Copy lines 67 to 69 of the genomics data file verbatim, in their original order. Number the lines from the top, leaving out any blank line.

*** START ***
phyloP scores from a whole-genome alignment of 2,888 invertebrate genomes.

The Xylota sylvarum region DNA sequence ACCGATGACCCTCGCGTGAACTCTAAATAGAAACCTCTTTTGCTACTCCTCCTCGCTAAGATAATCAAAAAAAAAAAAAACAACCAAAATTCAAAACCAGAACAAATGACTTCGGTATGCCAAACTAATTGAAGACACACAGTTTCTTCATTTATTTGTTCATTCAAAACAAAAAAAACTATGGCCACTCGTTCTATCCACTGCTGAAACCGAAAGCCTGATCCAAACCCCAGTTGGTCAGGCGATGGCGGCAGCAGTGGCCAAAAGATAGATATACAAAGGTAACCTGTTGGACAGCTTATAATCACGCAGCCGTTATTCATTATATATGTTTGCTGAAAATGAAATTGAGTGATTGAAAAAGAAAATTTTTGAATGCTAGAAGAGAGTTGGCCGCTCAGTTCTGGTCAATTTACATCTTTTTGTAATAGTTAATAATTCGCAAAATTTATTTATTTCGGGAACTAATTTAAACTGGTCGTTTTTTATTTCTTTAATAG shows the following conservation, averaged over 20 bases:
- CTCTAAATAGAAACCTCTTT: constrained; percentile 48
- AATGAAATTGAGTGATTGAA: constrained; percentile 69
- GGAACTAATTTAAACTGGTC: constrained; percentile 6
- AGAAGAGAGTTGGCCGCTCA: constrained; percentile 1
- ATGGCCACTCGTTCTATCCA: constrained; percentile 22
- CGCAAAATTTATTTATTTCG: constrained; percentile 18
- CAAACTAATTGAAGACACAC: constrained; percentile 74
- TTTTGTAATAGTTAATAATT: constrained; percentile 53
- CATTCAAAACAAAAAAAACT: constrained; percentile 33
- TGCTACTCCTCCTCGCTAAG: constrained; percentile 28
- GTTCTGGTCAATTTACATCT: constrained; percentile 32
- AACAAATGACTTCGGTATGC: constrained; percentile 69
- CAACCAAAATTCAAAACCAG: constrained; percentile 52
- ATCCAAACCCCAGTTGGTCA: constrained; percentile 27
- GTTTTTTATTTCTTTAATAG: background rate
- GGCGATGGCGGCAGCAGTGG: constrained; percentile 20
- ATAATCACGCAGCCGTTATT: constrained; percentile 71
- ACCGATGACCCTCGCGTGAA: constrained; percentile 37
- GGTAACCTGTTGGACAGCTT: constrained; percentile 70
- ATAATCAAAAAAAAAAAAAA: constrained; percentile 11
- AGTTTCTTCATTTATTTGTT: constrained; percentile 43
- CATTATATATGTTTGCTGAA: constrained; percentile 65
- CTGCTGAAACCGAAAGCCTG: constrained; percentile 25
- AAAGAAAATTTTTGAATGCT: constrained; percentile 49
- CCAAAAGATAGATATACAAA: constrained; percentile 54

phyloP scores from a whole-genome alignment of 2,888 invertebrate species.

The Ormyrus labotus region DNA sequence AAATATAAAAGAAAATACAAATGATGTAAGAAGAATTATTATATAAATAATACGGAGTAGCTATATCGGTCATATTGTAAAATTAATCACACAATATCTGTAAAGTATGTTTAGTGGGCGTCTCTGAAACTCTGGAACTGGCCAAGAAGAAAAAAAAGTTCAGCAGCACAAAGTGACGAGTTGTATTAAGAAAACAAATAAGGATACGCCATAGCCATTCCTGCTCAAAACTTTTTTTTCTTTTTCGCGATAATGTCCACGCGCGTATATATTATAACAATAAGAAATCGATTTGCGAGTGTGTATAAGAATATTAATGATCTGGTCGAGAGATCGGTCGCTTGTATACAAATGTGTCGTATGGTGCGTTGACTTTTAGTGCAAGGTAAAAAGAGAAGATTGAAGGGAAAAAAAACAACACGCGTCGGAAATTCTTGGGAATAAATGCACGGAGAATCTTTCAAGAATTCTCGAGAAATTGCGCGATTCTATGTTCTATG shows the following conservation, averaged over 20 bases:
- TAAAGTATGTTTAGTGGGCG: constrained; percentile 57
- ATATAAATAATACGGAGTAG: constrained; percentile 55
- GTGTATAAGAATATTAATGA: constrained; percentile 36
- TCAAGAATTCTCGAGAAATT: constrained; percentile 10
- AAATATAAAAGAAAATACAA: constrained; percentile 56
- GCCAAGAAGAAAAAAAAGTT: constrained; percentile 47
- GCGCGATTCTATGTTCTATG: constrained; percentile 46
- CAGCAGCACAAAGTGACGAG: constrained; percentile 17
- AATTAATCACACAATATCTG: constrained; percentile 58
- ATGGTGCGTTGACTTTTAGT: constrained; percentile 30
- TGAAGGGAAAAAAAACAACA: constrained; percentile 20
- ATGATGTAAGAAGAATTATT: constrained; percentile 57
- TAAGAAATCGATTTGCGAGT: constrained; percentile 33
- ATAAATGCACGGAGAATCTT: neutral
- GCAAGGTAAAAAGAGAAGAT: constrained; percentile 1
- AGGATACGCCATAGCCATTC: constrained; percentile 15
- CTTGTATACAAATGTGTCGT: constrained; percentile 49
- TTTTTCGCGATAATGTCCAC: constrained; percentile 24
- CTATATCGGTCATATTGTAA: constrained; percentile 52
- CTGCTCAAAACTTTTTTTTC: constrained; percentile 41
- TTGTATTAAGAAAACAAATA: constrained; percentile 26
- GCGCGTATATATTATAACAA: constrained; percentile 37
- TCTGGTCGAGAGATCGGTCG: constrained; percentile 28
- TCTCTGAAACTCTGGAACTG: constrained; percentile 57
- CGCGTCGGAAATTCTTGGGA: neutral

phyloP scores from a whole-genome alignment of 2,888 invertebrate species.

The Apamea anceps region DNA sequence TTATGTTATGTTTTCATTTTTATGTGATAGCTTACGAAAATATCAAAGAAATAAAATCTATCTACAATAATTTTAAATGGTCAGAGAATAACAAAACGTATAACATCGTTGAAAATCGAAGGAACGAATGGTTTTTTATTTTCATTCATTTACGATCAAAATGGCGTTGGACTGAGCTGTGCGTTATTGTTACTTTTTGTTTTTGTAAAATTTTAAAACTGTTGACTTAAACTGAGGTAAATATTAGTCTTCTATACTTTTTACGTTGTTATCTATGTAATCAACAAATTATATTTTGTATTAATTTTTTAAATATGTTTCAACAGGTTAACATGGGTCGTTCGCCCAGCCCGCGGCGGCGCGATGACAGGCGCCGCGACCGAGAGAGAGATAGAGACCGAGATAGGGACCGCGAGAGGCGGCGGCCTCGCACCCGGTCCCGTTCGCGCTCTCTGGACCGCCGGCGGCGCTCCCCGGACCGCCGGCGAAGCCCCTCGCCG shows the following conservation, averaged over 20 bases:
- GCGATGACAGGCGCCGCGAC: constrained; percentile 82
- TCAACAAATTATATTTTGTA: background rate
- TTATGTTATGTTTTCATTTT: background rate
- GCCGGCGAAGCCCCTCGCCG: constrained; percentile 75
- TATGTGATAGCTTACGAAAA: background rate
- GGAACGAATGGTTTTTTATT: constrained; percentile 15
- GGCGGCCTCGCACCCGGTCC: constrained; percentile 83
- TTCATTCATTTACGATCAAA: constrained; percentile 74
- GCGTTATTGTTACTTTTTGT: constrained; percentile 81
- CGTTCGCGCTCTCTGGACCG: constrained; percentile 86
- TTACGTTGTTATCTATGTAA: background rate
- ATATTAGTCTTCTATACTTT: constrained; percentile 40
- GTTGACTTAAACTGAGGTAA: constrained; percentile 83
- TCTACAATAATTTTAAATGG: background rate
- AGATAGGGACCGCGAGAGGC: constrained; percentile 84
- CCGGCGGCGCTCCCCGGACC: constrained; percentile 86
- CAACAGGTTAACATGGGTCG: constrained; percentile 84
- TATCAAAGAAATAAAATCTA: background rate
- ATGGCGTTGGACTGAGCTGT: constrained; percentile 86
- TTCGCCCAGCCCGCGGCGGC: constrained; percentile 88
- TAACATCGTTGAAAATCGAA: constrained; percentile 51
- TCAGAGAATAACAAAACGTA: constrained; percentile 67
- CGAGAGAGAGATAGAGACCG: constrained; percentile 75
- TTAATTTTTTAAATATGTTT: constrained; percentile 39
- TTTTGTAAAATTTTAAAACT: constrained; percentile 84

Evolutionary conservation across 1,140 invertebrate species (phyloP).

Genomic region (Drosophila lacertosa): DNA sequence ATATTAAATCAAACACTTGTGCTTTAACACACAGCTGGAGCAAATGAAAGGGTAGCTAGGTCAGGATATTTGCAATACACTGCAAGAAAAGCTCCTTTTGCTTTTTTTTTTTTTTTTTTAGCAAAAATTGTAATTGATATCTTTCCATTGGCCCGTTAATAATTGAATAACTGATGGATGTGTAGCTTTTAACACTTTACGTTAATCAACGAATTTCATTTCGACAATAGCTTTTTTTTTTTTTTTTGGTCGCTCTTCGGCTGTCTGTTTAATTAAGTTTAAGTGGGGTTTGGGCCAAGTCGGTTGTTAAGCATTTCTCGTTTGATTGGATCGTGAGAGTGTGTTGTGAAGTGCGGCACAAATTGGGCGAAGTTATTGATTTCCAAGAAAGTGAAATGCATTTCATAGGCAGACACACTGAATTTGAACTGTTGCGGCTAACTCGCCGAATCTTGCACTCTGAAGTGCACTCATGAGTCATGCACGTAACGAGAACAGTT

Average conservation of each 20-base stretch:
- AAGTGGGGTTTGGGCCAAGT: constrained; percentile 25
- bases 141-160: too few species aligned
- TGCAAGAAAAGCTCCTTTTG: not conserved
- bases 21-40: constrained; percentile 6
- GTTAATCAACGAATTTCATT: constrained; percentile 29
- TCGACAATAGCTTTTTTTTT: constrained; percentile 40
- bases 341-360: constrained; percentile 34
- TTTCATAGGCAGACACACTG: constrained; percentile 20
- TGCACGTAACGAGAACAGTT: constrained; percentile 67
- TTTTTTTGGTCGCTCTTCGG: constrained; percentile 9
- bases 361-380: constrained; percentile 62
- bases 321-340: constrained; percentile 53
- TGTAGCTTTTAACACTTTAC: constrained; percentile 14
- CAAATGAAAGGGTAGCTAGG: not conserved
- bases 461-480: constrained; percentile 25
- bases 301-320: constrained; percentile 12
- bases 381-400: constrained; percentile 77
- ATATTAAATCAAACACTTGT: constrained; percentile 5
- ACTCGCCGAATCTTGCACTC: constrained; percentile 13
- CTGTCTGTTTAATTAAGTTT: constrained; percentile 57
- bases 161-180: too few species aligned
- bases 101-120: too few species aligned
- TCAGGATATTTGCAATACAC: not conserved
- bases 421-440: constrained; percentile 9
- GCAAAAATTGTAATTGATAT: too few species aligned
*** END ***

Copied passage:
- TTACGTTGTTATCTATGTAA: background rate
- ATATTAGTCTTCTATACTTT: constrained; percentile 40
- GTTGACTTAAACTGAGGTAA: constrained; percentile 83